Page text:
Members' books

In this section we announce recently published books by IAMCR members to the IAMCR community. If you are a member of IAMCR and would like to have your recent book listed, send us a message...

By Ralph Engelman and Carey Shenkman, this book offers an unprecedented and panoramic history of the use of the Espionage Act of 1917 as the most important yet least understood law threatening freedom of the press in modern American history.
By Simon J. Potter, David Clayton, Friederike Kind-Kovacs, Vincent Kuitenbrouwer, Nelson Ribeiro, Rebecca Scales, and Andrea Stanton, this book sets out a new research agenda for the history of international broadcasting, and for radio history more generally.
By Asta Zelenkauskaite, this open access book argues that affect-instilled arguments used in public deliberation in times of uncertainty, along with whataboutism constitute a playbook for chaos online. 
Edited by James Meese and Sara Bannerman, this volume explores how governments, policymakers and newsrooms have responded to the algorithmic distribution of the news. 
Edited by Jason Paolo Telles, John Charles Ryan and Jeconiah Louis Dreisbach, this book addresses the increasingly important subject of ecomedia by critically examining the interconnections between environment, ecology, media forms, and popular culture in the Southeast Asian region.
Edited by Philippe J. Maarek, this book presents a comparative perspective on different government communication strategies to COVID-19 around the globe.
By Christian Fuchs, this book explores how Humanism can help us to critically understand how digital technologies shape society and humanity, providing an introduction to Humanism in the digital age.
Edited by Panayiota Tsatsou, this collection offers an up-to-date examination of the role of digital inclusion in vulnerable people’s social inclusion.
Edited by Yonty Friesem, Usha Raman, Igor Kanižaj and Grace Y. Choi, this handbook showcases how educators and practitioners around the world adapted their routine media pedagogies to meet the challenges of the COVID-19 pandemic, which often led to significant social, economic, and cultural hardships.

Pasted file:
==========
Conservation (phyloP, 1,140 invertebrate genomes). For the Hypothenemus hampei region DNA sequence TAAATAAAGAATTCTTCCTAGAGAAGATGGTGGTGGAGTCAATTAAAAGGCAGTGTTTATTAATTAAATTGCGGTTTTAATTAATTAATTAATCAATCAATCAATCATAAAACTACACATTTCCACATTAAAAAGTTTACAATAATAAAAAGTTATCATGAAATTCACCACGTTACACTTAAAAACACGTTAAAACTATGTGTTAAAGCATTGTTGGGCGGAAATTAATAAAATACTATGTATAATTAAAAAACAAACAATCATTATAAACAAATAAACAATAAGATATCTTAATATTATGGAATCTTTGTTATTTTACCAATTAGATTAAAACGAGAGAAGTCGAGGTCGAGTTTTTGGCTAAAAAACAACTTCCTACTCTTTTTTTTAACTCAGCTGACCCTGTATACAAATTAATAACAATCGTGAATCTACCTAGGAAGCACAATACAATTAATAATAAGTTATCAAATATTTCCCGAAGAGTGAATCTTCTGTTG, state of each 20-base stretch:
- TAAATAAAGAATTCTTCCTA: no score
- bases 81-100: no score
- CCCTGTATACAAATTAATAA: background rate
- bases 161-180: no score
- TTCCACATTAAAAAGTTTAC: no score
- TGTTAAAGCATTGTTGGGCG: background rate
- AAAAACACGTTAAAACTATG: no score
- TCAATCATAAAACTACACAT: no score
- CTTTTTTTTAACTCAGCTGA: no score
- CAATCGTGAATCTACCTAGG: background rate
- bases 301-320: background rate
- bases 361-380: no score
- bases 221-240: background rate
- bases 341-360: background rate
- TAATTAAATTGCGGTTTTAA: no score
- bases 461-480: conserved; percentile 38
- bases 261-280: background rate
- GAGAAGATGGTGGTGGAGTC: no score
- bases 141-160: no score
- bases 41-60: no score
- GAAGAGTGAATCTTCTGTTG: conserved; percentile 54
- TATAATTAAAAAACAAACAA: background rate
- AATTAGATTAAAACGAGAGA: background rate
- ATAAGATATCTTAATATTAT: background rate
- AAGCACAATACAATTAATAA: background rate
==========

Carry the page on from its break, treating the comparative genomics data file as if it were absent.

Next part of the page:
Using southern Africa as a backdrop, and its liberation history, Jane Duncan examines what an anti-capitalist perspective on intelligence and security powers could look like.
Edited by Abiodun Salawu and Israel A. Fadipe, the first volume explores the nature, philosophies and genres of indigenous African popular music, while the second volume examines how African indigenous popular music is deployed in democracy, politics and for social crusades by African artists.
Edited by Mia Lindgren and Jason Loviglio, this book takes readers through a diverse range of essays examining the core questions and key debates surrounding radio practices, technologies, industries, policies, resources, histories, and relationships with audiences.
Edited by Micky Lee, Frank Rudy Cooper and Patricia Reeve, this book explores how being "disabled" originates in the physical world, social representations and rules, and historical power relations—the interplay of which render bodies "normal" or not.
By Surbhi Dahiya, this book is an analytical chronicle of six Indian mega media conglomerates’ individual odyssey from their humble, incipient beginnings in the pre-independence era to their transformation into powerful business empires in the digitised world.
Edited by Katarzyna Kopecka-Piech and Mateusz Sobiech, this volume brings together an international team of authors to investigate a wide range of issues concerning the fundamental role of media technologies in shaping contemporary emotional life.
Edited by Louisa Ha and Lars Willnat, this book illustrates how professional and user-generated media can reduce international conflicts, foster mutual understanding, and transcend nationalism and ethnocentrism.
By Pradip Thomas, this book explores the role of both the public and private sectors in the shaping of information infrastructures in India.
In this book, Marc Raboy weaves together personal and family memoir with investigative journalism, exploring the parallels and determinative differences resulting from both character and circumstance.
Edited by Herman Wasserman and Dani Madrid-Morales, this book discusses the similarities and differences of disinformation in different regions and provides a broad thematic overview of the phenomenon as it manifests across the Global South. 
Edited by Jorge Vázquez-Herrero, Alba Silva-Rodríguez, María-Cruz Negreira-Rey, Carlos Toural-Bran and Xosé López-García, this book aims to explore the diverse landscape of journalism in the third decade of the twenty-first century, constantly changing and still dealing with the consequences of a global pandemic.